"Publishers may not place AdSense code on pages with content that violates any of our content guidelines. Some examples include content that is adult, violent or advocating racial intolerance."
However, the longer version, before giving a list of no no's, says:
"Sites with Google ads may not include or link to:"
Note the use of the word "Sites" instead of "Pages".
| 4:01 pm on Mar 13, 2013 (gmt 0)|
@denisl We agreed and accepted G's policy. This thread is not about their policy but about the ability to implement this policy and G's readiness to help out.
| 4:08 pm on Mar 13, 2013 (gmt 0)|
|Will they just close the entire 8-year old account or send us another warning and try to resolve the problem together? |
Nobody can tell you that but Google (and probably they can't tell you that in advance either). And one person's experience probably isn't going to be helpful in determining what YOUR experience will be. So the remaining question is, how much risk do you want to take?
If it were I, and I had to monetize this site with AdSense, then I'd be trying to figure out a way to classify my pages as to how "safe" they are for ads, and I'd work out a system where I don't show ads on pages that aren't safe (and I'd do it conservatively - anything I even have to THINK about doesn't get an ad) To a lesser degree, that's how I do it on my own sites - I don't have any adult or marginally adult material, but I don't want ads to show up on pages that don't have rich content, so I block stuff like 404 pages, search pages, search results pages, contact pages, policy pages, etc. from showing ads.
Also, if you are running Google Analytics and have it tied to your AdSense account, it might be a good idea to set your dates to cover the last year or so and see which pages are bringing the most revenue. You might be anticipating a lot of work for nothing. If your revenue is mostly coming from pages that don't even have these words, then just take the ads off the iffy pages and don't worry about it.
| 9:09 am on Mar 14, 2013 (gmt 0)|
@netmeg That is exactly what I thought about, as usually 20% of pages make 80% of revenue. In addition, instead of blacklisting words I want to "whitelist" pages... even if it is a few days of work it is worth it.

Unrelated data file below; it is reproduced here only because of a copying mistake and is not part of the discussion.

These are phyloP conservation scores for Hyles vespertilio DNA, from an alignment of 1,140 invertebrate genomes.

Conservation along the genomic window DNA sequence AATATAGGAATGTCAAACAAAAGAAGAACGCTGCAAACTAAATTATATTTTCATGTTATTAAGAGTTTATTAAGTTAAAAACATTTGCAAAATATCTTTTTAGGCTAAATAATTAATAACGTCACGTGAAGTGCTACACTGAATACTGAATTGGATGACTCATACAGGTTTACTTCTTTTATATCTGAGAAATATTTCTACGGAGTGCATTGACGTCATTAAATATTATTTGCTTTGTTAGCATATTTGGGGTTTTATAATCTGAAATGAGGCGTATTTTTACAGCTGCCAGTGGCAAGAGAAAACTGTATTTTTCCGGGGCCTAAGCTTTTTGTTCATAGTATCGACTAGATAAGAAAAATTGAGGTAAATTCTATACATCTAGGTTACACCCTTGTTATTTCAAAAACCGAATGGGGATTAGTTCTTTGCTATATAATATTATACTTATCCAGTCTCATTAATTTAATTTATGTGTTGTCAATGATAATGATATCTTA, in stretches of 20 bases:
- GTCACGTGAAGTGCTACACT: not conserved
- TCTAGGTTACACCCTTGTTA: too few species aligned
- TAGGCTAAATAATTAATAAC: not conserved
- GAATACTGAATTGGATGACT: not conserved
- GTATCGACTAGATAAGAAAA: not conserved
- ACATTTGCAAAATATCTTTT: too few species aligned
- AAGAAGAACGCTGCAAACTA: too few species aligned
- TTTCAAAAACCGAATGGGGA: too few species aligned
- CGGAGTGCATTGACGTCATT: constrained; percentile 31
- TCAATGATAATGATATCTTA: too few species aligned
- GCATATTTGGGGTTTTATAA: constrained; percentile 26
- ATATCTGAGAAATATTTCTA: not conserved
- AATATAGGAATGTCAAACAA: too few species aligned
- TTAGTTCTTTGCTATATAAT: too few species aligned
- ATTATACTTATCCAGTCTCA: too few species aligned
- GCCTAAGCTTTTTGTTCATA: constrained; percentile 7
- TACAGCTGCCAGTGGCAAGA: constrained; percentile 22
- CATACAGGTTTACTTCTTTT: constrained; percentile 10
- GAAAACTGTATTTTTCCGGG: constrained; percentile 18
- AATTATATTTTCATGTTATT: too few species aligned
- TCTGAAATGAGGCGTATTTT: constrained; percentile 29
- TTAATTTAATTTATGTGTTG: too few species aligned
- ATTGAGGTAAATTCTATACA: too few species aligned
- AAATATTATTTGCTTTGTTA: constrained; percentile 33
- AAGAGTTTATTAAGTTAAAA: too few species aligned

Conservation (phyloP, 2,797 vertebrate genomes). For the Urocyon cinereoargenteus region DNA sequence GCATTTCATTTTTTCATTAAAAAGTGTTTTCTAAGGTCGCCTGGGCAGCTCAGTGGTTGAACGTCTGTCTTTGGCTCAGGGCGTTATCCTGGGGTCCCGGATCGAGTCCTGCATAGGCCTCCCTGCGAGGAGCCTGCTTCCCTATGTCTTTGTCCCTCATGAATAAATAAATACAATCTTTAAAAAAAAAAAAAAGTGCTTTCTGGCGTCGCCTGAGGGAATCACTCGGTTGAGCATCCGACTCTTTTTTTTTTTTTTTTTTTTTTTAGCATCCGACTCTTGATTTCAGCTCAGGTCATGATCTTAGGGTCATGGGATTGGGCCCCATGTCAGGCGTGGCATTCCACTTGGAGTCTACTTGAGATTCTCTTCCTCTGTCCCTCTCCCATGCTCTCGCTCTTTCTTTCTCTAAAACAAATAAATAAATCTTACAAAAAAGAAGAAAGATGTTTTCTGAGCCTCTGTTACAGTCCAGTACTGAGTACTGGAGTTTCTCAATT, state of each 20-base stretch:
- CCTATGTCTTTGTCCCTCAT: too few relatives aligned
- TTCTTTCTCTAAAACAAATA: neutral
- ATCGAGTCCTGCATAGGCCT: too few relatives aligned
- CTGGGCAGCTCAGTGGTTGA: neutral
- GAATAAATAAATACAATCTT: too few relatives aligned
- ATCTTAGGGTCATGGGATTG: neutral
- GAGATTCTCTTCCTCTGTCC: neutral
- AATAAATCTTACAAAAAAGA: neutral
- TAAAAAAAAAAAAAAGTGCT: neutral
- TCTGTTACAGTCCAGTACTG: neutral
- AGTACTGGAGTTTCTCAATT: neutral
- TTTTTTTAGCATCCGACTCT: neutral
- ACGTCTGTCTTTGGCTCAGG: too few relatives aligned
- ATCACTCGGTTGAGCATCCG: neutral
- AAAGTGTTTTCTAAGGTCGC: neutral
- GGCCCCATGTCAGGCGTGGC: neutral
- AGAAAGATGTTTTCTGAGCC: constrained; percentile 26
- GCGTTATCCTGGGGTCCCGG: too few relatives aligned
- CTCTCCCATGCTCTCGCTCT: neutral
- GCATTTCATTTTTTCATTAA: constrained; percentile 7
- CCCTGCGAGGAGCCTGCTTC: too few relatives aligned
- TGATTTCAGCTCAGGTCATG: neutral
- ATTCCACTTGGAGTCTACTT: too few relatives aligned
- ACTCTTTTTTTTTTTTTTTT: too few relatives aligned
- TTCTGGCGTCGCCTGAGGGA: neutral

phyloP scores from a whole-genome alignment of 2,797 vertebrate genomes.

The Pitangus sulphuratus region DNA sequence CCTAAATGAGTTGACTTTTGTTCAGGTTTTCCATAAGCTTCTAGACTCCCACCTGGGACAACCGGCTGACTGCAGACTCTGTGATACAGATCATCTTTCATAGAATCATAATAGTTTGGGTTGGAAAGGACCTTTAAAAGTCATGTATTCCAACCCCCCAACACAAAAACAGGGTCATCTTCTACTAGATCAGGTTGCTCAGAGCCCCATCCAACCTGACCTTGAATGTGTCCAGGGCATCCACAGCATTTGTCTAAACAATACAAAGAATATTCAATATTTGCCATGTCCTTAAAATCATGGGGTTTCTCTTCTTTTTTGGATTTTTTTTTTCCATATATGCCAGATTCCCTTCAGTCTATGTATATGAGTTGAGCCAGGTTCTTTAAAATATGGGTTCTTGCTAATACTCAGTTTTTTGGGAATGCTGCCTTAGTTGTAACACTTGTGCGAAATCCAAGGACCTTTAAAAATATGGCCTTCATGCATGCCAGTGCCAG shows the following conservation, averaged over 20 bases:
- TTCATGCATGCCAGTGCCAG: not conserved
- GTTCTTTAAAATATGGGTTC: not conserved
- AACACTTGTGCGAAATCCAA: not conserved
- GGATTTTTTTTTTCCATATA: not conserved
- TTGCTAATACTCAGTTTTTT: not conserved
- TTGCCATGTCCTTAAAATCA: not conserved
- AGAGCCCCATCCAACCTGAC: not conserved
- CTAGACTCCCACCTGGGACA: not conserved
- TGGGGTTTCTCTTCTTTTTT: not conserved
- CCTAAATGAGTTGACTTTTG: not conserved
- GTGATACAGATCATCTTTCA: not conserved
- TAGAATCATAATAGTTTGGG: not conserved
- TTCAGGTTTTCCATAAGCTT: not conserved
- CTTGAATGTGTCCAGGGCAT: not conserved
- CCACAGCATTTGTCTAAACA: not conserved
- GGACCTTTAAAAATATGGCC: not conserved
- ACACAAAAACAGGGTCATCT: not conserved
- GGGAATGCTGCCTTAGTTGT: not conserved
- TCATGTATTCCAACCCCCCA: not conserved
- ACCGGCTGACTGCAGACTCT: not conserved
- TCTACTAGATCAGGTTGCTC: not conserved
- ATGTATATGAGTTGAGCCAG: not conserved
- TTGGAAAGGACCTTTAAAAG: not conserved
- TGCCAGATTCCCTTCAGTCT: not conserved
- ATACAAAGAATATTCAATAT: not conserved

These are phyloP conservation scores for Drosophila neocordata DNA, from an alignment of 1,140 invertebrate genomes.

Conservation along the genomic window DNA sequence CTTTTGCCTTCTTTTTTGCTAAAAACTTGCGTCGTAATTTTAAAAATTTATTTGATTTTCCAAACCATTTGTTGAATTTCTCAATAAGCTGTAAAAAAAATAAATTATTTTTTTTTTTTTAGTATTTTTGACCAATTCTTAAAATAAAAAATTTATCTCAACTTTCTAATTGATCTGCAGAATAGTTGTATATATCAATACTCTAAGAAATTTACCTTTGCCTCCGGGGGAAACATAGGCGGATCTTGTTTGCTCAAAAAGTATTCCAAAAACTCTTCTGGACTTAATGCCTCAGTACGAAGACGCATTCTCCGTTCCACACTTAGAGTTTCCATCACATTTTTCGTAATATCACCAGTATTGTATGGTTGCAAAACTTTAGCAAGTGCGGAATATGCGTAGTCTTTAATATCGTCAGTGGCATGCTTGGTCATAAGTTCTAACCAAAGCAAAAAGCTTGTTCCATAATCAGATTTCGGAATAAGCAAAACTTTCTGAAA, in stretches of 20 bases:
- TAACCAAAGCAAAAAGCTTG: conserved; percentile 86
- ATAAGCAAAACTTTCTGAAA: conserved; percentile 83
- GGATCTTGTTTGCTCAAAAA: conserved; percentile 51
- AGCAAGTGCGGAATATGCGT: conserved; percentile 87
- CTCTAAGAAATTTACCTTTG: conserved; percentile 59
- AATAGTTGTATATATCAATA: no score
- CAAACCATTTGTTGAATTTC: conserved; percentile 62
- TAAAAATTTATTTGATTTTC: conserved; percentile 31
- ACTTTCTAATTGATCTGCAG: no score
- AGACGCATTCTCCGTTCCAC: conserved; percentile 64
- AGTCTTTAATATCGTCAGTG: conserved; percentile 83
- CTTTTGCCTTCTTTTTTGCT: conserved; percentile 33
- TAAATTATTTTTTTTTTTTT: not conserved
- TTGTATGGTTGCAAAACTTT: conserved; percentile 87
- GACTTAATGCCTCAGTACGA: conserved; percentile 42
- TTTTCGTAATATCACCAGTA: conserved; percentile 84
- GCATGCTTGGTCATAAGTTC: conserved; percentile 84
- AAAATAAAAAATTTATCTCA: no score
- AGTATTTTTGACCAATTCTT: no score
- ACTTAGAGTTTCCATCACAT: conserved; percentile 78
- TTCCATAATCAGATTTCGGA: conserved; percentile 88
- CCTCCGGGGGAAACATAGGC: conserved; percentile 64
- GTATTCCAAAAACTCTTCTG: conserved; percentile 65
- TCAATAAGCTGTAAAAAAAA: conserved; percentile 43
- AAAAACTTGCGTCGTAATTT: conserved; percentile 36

Blacklisting is too risky because the combination of 2 innocent words may lead to adult meaning.
However, I have one more question: Would you ban also pages that are about violent words? For example the page: "Translation and meaning for 'war' in French" or "The English Verb 'to kill'"...? What would you do about those?
| 3:38 pm on Mar 14, 2013 (gmt 0)|
Well what kind of contextual ads are they likely to show? Yea, I'd not put ads on those either. Better safe than sorry.
We can all complain about AdSense's policies all we want, but they're not going to change them for us, so if we want to keep it, it's up to us to figure out how to work within them. Or find another way to monetize.
| 2:28 pm on Mar 15, 2013 (gmt 0)|
I personally wouldn't worry about "War" but would be very careful with "Kill". As far as the contextual ads they might show...I can think of a bunch of topics related to War - Veterans, Military, History, Armed Forces, Service, Army, Navy, Marines, Air Force...
| 2:31 pm on Mar 15, 2013 (gmt 0)|
Well there are limits to what the advertisers are allowed to run as ads too. You just have to think about what the earning potential of those pages really is - it might be you'd get nothing but a bunch of low paying video game ads anyway.
| 3:34 pm on Mar 15, 2013 (gmt 0)|
|I personally wouldn't worry about "War" but would be very careful with "Kill". |
I think context in the way they are used is important and I also have a suspicion that AdSense is capable of "learning."
A few years ago a spate of widgets came out with names related to death and killing. For about a week or two AdSense didn't show any ads on these pages then started showing perfectly targeted widget-related ads.
But, then again, it always pays to be on the safe side when playing with AdSense.